Tag Archives: Cedar Girls

National Schools Track and Field C’ships – Donovan and Eugenia light up an otherwise gloomy day at the track

Heartiest congratulations to Donovan Chan of Hwa Chong Institution and Eugenia Tan of Singapore Sports School for emerging the sprint king and queen of this year’s National Schools Track and Field Championships.

The two students were the only ones to complete a Double-Double at this year’s meet. They not only won the 100m and 200m in their respective divisions, but also set new records in both events in the process.

There was never a doubt that Eugenia was going to win today’s B Girls 100m final after she had set a new championship record in the blue ribbon event during the heats.

The absence of arch-rival, schoolmate and good friend Shanti Pereira – who withdrew from both the 100m and 200m possibly because of injury – merely meant that a win for Eugenia would be inevitable.

And the 16-year-ols Secondary Four student delivered. In a class of her own, she romped to an easy win in 12.69sec.

Indeed, the close fight took place in the battle for second and third instead. Katong Convent’s Jannah Wong – who set a new B Girls record in the 100m hurdles last week – took the silver in 13.10sec when she pipped Sheryl Tey from Nanyang Girls (13.16sec).

Donovan ended his campaign in this year’s meet even more stylishly – by setting the only record of the day when he blitzed past everyone else to take the A Boys 100m title.

He clocked a very impressive 10.70sec, eclipsing the 10.80sec record set by former national sprinter Poh Seng Song back in 2001 when he was still an Anglo-Chinese Junior College student.

Hwa Chong made it a double in the event when Tan Zong Yang took silver in a very commendable time of 10.92sec. Ezra Toh of Raffles Institution was third in 11.14sec.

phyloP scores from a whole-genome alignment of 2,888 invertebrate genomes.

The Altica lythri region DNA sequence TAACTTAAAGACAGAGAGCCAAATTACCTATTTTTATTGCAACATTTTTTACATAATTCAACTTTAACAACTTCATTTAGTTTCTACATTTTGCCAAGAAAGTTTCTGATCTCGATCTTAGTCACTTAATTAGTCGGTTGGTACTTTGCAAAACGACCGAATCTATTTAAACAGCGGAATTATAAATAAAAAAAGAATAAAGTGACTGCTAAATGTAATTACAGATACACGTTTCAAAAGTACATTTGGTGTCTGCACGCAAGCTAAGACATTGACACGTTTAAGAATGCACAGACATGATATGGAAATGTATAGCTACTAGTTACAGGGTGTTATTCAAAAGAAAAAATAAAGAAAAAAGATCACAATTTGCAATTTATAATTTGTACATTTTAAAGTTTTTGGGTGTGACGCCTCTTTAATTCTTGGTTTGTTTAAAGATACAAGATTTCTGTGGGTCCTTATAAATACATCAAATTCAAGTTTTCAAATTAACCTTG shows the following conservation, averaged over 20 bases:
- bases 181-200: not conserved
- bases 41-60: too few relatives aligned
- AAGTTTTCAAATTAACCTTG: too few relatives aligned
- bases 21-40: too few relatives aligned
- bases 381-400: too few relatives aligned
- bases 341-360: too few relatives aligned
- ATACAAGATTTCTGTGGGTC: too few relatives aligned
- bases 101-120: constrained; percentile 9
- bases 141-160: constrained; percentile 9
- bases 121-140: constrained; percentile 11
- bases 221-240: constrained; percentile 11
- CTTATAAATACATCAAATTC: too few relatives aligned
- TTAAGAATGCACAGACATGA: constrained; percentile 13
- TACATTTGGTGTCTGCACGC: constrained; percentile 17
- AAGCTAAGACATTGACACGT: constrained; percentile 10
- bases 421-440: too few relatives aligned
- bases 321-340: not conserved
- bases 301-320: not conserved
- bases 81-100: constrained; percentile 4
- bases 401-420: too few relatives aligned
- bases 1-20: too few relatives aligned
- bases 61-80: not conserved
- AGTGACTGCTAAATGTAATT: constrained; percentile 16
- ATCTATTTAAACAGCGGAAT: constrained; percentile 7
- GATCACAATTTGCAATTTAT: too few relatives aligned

So, well done to both Donovan and Eugenia for being the main highlights on an otherwise gloomy afternoon at CCK Stadium.

It was such a pity that it had to rain so heavily today.

Not only did the lightning and thunderstorm cause the programme to be halted for three hours, it also subsequently caused almost everyone to err on the side of caution on the wet track when their races came up.

As a result, many poor times were clocked.

Congratulations too to Hwa Chong for sweeping the Boys A, B and C Division titles.

There was more variety in the title races in the Girls Divisions.

Raffles Institution won the A title, while Cedar Girls took the B crown. Nanyang Girls High were crowned C Division champions.

Yours in sport
Singapore Sports Fan

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National Schools Track and Field C’ships: A new Stefan Tseng in the making?

It looks like Russian coach Valeri Obidko has done it again.

After producing the likes of national-record breaking jumpers like Stefan Tseng and Matthew Goh – who should both be in the mix for a SEA Games medal at next year’s Games now that their national service commitments are over – it looks like the national jumps coach has another jumping gem on his hands.

The boy’s name is Benjamin Ong, and this afternoon, the 16-year-old Singapore Sports School student served notice of his potential as the future successor to Stefan by breaking the 21-year-old B Boys triple jump record at the National Schools Track and Field Championships.

Benjamin’s best effort of 14.42m obliterated the 14.19m record set in 1991 by Huang Jiaping of Chinese High (now known as Hwa Chong Institution), and was 0.80m further than nearest rival and schoolmate Muhd Afiq Hasan (13.62m).

While it is clear that Benjamin has the talent and potential to go far, to call him the next Stefan Tseng could be a little off the mark – for now.

It must be remembered that Stefan was already clearing 15m at age 16. In fact, he broke the national triple jump record of 15.24m back in July 2006, when he was 16. He did it at the Asean Schools Championships in Chiangmai when he cleared 15.52m.

I’m waiting to see if Benjamin can clear the 15m mark by this year, and whether he can go near the 15m distances that Stefan was setting back then. I hope he can, and it will definitely be exciting to watch.

Today’s action at the Choa Chu Kang Stadium produced another stunning result: Eugenia Tan, the teammate and arch-rival of rising sprint star Shanti Pereira, threw down the gauntlet at her good friend in the best way possible – by finishing ahead of Shanti in the B Girls 100m semi-final, and breaking her B Girls record which she only set last year.

Eugenia clocked 12.39sec to break the record of 12.43sec, and finish 0.31sec ahead of Shanti who finished second in 12.68sec.